The Latin term nolo contendere, better known as “no contest,” is one possible plea to a criminal charge. A “no contest” plea is very similar to a guilty plea. However, the difference here is that a defendant who enters a nolo contendere plea agrees to be convicted and punished for a crime, while not actually admitting that he is guilty. To explore this concept, consider the following nolo contendere definition.
Definition of Nolo Contendere
- A defendant’s plea to a criminal charge, which does not admit guilt, but subjects him to punishment as though a guilty plea had been entered.
1870-1875 Latin (“I am not willing to contend”)
Nolo Contendere Plea
According to the U.S. Bureau of Justice Statistics, about 95% of all criminal convictions are the result of the defendant pleading guilty – or nolo contendere – as part of a plea bargain. What this means is that the defendant agrees to plead guilty instead of going to trial – so long as he receives an incentive from the prosecution to do so. Such an incentive may be a conviction on a less serious charge, the prosecution’s recommendation that the defendant be given a lighter sentence, or both.
Where a nolo contendere plea differs, however, is that the defendant who enters a nolo contendere plea does not actually admit that he is guilty of the charges against him. He will, however, agree to be convicted and punished for the crime. Why would anyone do this? The main reason someone would plead nolo contendere would be to avoid being responsible for damages in a related civil case.
Dominick and Eugene get into a fight over a girl, during which Dominick punches Eugene in the face, breaking Eugene’s nose. A police report is filed, and after reviewing it, the local district attorney decides to press charges against Dominick for criminal assault.
Eugene later decides to hire a personal injury attorney to help him file a civil lawsuit against Dominick. It would be better for Dominick to plead nolo contendere in the criminal case, rather than guilty. This way, the personal injury lawyer would not be able to argue in civil court that Dominick’s plea itself leaves him responsible for paying for Eugene’s medical care.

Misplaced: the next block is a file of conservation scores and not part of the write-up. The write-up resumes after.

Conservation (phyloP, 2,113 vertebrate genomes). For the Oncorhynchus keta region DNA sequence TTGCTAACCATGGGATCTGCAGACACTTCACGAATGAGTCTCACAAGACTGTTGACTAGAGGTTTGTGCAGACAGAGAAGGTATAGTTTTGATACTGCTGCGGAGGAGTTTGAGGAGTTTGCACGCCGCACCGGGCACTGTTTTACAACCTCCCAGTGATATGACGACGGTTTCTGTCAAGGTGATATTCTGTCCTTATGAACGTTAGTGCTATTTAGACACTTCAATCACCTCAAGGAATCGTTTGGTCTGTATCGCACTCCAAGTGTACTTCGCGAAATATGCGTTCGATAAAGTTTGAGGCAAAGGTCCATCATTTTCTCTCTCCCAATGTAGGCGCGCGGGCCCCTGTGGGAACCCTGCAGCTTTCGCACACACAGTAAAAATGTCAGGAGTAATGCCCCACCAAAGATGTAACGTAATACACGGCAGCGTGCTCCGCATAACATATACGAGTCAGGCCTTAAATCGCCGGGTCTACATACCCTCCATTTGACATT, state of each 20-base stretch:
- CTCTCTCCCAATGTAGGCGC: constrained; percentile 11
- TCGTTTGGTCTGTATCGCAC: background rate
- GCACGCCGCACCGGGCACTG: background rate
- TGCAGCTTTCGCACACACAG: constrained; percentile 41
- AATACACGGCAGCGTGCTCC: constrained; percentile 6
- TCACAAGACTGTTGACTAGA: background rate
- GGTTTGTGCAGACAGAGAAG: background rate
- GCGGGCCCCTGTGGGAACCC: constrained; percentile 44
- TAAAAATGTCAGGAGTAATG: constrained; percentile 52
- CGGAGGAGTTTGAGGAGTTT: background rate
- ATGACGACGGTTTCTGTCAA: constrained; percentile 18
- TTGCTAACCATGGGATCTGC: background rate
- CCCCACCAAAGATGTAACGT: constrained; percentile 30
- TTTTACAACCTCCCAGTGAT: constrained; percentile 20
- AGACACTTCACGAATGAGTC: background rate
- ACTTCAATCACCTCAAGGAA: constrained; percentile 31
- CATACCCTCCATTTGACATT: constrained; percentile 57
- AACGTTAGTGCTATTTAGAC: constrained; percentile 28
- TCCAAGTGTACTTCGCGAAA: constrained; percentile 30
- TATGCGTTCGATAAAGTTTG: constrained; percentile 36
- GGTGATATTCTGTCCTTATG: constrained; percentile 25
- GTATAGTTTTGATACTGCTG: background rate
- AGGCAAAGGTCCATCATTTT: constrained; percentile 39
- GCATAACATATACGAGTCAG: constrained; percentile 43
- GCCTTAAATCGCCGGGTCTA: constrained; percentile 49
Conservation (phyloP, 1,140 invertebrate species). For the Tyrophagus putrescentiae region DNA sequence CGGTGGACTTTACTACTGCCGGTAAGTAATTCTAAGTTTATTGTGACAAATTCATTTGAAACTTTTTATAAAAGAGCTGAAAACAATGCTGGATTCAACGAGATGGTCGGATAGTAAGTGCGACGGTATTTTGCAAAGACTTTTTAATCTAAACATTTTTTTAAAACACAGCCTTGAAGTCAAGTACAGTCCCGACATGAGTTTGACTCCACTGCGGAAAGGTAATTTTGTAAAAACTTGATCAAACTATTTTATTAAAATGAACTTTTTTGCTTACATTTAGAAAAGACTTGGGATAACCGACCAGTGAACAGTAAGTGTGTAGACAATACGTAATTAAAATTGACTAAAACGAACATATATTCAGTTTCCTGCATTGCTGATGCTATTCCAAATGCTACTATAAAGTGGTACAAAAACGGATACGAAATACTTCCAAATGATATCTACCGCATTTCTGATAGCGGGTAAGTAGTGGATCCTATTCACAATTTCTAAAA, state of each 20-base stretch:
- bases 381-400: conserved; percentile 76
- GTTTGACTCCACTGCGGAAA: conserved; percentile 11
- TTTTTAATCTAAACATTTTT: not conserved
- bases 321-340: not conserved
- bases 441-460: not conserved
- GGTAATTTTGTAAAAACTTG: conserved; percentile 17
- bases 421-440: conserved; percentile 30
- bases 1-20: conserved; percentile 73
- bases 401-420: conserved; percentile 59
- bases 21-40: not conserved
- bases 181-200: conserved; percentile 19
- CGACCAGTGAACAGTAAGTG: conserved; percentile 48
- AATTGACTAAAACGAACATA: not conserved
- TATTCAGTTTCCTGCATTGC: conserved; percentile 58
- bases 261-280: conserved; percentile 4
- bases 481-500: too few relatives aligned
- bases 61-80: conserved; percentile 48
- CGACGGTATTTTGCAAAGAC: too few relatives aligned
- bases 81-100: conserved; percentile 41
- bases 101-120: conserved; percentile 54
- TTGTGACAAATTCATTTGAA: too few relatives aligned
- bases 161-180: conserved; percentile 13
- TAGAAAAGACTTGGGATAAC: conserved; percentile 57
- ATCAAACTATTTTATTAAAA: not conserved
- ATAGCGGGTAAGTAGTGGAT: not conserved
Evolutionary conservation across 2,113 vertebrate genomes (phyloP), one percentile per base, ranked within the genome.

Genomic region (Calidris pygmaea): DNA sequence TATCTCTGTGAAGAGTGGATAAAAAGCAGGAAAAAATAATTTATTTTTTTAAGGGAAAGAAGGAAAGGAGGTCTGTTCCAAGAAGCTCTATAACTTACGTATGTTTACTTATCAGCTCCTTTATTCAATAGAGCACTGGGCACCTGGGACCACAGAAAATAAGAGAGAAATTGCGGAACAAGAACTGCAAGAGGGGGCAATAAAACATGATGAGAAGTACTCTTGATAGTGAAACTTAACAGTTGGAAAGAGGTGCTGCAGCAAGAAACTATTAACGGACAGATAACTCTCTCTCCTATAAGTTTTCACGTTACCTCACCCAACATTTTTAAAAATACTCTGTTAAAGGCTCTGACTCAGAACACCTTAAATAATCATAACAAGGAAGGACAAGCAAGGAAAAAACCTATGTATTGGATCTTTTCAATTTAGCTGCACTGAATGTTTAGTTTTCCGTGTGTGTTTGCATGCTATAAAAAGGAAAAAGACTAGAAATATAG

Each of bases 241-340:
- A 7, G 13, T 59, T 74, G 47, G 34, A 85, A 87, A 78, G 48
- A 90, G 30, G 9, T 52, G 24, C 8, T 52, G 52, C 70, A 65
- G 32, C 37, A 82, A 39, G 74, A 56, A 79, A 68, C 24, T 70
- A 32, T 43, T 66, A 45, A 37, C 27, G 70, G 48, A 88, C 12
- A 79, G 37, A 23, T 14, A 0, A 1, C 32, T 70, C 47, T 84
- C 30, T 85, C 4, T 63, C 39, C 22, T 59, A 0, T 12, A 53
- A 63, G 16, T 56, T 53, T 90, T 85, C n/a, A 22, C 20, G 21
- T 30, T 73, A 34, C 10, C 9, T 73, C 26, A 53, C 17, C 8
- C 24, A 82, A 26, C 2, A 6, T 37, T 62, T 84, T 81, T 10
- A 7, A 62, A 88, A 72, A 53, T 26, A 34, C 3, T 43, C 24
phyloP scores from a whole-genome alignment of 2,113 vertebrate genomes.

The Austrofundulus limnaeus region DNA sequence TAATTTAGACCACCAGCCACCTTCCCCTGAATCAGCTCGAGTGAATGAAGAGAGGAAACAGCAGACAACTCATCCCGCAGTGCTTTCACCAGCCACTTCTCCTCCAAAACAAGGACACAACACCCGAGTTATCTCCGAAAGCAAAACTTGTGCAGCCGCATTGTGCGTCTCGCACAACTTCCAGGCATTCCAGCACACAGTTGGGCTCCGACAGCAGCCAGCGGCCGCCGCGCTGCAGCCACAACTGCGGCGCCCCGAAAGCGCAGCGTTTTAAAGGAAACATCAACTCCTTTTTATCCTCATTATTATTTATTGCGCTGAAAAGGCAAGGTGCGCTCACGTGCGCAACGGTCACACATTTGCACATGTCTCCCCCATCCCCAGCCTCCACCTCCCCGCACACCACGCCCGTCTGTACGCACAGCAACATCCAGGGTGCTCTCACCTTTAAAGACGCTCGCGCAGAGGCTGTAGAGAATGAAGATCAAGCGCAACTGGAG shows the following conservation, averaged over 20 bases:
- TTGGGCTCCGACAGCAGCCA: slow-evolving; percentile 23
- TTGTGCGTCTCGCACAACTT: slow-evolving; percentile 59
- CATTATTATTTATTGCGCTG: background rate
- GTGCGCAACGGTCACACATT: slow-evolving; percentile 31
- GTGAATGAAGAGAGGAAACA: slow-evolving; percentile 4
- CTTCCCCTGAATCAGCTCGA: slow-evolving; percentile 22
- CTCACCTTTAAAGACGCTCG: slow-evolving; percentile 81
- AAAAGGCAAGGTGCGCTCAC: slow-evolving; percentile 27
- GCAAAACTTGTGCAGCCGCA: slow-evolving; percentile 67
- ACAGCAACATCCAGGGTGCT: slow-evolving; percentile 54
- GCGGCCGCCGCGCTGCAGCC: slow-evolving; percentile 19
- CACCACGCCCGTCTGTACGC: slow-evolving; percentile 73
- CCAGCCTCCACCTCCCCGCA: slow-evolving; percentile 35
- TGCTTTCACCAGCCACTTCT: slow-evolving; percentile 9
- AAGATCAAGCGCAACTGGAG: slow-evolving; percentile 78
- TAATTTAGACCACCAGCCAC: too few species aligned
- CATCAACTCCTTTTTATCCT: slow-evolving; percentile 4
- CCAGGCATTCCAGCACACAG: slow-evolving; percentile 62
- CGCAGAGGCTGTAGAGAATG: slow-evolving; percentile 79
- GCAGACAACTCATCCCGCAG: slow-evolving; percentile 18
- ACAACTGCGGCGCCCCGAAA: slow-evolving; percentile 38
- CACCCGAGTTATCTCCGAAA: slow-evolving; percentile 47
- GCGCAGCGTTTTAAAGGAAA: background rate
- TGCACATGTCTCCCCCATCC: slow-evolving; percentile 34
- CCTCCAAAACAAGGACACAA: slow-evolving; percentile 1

An Alford plea, also known as a “Kennedy plea” in West Virginia, is very similar to a nolo contendere plea. This is because an Alford plea is another type of guilty plea offered in criminal court, however in addition to a defendant denying guilt, he also proclaims his innocence. When entering an Alford plea, a defendant admits that the evidence that is in the prosecution’s possession would likely be enough to convince a judge or jury to find the defendant guilty beyond a reasonable doubt. However, in spite of this, the defendant claims he is innocent of the charges against him.
The Alford plea is named after Henry Alford, the defendant in a U.S. Supreme Court case from 1970. Here, Alford had been indicted for first-degree murder seven years prior. Evidence against Alford included testimony from witnesses that Alford had admitted to killing the victim. Alford had left the house, after which the victim opened his door in response to a knock, and was fatally shot.
If convicted, Alford faced the death penalty, which was the default sentence for such a crime in North Carolina at the time. Alford took a plea bargain in which he pled guilty to second-degree murder, all the while claiming he was innocent. The judge in Alford’s case accepted his plea and sentenced Alford to 30 years in prison.
If Alford had instead plead guilty to first-degree murder, he would have possibly received a life sentence, rather than the death penalty, but he did not want to admit he was guilty. Instead, Alford pled guilty to second-degree murder, after initially contesting the charge, saying he was doing so to avoid being convicted of first-degree murder and receiving the death penalty.
Alford appealed, saying he was coerced into pleading guilty by the threat of the death penalty hanging over his head. However, despite Alford’s claims of innocence, the Supreme Court held that his guilty plea should stand due to the fact that evidence existed to prove Alford’s guilt. Alford died in prison in 1975.
Difference Between Nolo Contendere and Guilty Pleas
There are several differences between nolo contendere and guilty pleas. The major difference between nolo contendere and guilty pleas is the fact that the defendant is not admitting his guilt when he pleads nolo contendere. He can thereby avoid having his plea used against him in a related civil lawsuit later on.
Another difference between nolo contendere and guilty pleas is a defendant is not entitled to enter a nolo contendere plea in the same way that he has the right to enter a plea of “guilty” or “not guilty.” According to Rule 11 of the Federal Rules of Criminal Procedure, a judge must consider the views of those involved before allowing a defendant to plead nolo contendere. The judge must also consider the “public interest in the effective administration of justice.”